q&a The Renowned Lebanese oud player and composer Marcel Khalife played played at the Emirates Palace in Abu Dhabi last weekend, where he received a standing ovation.
'Inspiration comes from life'
The Renowned Lebanese oud player and composer Marcel Khalife played at the American University in Dubai and Emirates Palace in Abu Dhabi last weekend, where he received a standing ovation. Before he continued on to Doha for a Nov 20 performance, Khalife shared some thoughts on his life and his music.
I never chose to play the oud, I never asked for one. When I was a child, I used to always play and tap on the tables and on anything around the house. My parents were surprised at the sound my fingers made, that I could play rhythmically. My mother especially noticed. She said to my father, "Our son has talent. We have to get him something musical." My father went and got an oud because it was the cheapest thing he could get. So it was by coincidence that I got the oud. When it came home, I realised that it was much better than all the wood and the pots and pans. It was something amazing to me. They took me to a teacher and then I went to the Conservatory of Music in Beirut and I studied the music.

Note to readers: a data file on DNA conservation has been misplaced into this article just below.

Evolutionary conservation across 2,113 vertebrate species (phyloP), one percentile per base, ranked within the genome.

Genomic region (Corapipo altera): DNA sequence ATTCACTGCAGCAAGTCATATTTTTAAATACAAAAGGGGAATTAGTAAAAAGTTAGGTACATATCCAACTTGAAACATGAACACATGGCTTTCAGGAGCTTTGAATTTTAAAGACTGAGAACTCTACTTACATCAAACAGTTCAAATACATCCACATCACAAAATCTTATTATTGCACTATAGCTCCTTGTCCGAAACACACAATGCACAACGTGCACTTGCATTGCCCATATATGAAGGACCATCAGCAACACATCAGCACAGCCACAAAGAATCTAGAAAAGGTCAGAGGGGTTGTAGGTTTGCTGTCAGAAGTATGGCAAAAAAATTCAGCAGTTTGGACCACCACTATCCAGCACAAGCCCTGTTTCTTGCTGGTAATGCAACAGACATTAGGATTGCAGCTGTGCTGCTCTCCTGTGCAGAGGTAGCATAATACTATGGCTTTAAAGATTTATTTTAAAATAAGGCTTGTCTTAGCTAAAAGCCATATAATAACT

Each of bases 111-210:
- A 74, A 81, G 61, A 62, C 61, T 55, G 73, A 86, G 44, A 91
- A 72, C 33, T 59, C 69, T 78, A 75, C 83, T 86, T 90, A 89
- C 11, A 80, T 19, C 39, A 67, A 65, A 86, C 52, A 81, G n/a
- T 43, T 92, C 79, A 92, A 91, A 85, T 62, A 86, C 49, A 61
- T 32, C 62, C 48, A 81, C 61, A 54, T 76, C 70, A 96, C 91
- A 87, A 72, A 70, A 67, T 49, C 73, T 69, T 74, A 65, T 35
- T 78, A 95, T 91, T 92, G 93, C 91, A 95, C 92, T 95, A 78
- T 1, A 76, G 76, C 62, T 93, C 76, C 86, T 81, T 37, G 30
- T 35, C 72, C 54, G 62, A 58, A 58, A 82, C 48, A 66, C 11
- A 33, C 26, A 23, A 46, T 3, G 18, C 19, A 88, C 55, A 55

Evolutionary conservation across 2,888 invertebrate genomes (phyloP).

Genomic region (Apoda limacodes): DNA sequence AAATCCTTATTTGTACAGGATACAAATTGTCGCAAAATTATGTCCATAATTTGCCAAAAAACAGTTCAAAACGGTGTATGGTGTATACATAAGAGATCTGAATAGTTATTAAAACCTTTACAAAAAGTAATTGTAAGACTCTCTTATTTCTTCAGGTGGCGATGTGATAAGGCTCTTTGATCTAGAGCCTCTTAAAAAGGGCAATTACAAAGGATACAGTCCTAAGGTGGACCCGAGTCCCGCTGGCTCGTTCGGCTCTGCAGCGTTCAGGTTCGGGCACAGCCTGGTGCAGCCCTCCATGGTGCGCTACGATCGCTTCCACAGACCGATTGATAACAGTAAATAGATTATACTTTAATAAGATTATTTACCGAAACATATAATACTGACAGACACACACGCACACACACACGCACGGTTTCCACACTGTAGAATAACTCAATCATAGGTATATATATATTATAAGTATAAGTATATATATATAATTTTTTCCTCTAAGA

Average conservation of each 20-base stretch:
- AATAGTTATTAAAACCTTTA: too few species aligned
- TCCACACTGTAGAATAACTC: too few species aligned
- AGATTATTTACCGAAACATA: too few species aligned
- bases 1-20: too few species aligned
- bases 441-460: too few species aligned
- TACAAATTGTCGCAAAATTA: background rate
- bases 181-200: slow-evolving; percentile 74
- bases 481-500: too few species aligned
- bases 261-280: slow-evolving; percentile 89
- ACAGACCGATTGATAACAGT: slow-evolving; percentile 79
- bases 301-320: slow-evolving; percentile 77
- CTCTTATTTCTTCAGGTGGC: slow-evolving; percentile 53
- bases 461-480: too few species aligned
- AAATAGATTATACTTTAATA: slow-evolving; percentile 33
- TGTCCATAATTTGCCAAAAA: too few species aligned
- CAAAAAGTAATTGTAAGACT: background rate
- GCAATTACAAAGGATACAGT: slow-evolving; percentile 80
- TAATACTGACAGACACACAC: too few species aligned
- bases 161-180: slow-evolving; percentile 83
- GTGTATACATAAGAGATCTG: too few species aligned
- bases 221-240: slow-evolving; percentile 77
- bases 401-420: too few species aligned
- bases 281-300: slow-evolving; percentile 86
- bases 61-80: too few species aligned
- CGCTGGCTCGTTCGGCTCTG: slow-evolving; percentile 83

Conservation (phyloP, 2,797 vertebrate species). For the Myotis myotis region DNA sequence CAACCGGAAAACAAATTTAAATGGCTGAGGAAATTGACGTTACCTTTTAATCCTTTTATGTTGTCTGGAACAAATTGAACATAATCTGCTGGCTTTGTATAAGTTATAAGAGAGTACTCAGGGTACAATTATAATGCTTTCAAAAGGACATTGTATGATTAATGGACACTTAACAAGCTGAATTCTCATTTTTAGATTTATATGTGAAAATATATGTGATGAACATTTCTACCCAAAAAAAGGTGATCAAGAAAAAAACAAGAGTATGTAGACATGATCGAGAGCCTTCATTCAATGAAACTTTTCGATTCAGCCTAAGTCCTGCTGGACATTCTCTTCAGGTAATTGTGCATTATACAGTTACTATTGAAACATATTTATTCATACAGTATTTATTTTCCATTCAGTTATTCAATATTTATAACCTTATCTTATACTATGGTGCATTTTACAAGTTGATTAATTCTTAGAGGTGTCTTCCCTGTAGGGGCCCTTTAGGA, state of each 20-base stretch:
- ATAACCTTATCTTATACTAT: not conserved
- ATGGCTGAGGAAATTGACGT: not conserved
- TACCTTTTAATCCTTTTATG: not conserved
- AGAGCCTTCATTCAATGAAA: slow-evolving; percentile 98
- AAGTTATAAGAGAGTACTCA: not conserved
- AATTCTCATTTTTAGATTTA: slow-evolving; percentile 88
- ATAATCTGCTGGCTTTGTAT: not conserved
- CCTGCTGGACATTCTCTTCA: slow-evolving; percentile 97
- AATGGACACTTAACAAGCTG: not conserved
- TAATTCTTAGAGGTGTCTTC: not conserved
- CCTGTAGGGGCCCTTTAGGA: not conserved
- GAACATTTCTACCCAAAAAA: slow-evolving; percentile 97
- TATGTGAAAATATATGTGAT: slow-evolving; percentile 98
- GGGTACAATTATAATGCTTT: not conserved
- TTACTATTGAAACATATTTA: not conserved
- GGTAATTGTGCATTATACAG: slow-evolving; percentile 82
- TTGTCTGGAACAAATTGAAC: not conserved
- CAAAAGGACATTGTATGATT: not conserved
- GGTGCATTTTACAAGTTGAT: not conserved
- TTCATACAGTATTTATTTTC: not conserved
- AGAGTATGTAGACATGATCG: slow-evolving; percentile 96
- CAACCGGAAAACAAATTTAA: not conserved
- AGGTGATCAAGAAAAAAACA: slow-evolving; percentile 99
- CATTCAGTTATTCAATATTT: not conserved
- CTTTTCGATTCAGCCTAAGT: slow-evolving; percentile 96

My grandfather Youssef was a fisherman but he loved music. He would sing and play the flute. The people knew him in the village, and they loved him a lot.
When I took the oud and I learnt to play, I felt that oud had a further meaning. I wanted to bring something new - an innovative way to play and deal with the instrument, from the composing to the way of playing the strings. I have written new things for the oud - solos, duos, trios, quartets and oud with orchestra. I have even written about the music and the methodology of the oud.
There are many. If we're talking about the past, there's my teacher, the renowned Lebanese oud player Farid Ghosn, and the Iraqi player Jamil Bashir. Today, for the people who write and play the oud, there are Simon Shaheen, Naseer Shamma, Charbel Rouhana and many more.
When I finish a piece of writing, I start a new one. My previous music doesn't belong to me. Once it is written, recorded and on CD, it belongs to the public.
My latest work is Arabian Concerto, an instrumental Oriental piece for Qatar Philharmonic Orchestra conducted by Maestro Lorin Maazel.
Mahmoud was my friend and a great poet in the world. We lost him earlier this year at the peak of his career. The purpose is to recite his poetry as a tribute to him and because he will always be loved by the people.
I am inspired by life, nature, human relationships, philosophy, pain, agony and poetry. The inspiration comes from life and how we live.